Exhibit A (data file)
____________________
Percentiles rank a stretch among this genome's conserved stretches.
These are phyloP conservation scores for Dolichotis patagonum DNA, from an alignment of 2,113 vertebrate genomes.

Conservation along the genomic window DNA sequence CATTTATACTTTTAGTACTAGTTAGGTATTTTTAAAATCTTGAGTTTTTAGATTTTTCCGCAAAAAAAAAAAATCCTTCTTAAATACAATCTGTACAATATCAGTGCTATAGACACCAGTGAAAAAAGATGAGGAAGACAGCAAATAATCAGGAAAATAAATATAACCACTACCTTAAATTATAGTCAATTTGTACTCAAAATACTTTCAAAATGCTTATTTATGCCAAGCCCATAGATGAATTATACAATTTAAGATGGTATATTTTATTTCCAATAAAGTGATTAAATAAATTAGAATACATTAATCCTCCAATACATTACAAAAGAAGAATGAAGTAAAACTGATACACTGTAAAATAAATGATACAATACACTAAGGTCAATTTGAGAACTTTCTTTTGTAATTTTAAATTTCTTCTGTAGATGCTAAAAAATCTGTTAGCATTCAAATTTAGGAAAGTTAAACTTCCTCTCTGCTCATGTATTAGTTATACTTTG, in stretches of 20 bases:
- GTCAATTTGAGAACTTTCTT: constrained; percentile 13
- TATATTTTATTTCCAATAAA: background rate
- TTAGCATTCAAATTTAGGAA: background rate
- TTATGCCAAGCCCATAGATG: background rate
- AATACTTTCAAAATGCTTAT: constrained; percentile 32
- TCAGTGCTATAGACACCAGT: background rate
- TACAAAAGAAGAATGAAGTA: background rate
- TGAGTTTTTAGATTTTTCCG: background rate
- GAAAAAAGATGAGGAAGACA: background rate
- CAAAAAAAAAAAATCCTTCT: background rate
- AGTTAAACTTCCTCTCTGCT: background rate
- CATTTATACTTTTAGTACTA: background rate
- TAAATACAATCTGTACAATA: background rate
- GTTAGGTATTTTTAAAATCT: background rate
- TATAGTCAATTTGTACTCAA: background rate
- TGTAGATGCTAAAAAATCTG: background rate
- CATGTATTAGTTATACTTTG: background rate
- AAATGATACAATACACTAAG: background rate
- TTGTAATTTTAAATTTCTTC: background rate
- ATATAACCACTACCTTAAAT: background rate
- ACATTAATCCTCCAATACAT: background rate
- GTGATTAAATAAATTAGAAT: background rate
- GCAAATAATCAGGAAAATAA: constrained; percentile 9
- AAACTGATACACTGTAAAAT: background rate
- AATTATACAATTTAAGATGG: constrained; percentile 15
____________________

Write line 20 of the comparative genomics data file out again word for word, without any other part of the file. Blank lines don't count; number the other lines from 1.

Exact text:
- CATGTATTAGTTATACTTTG: background rate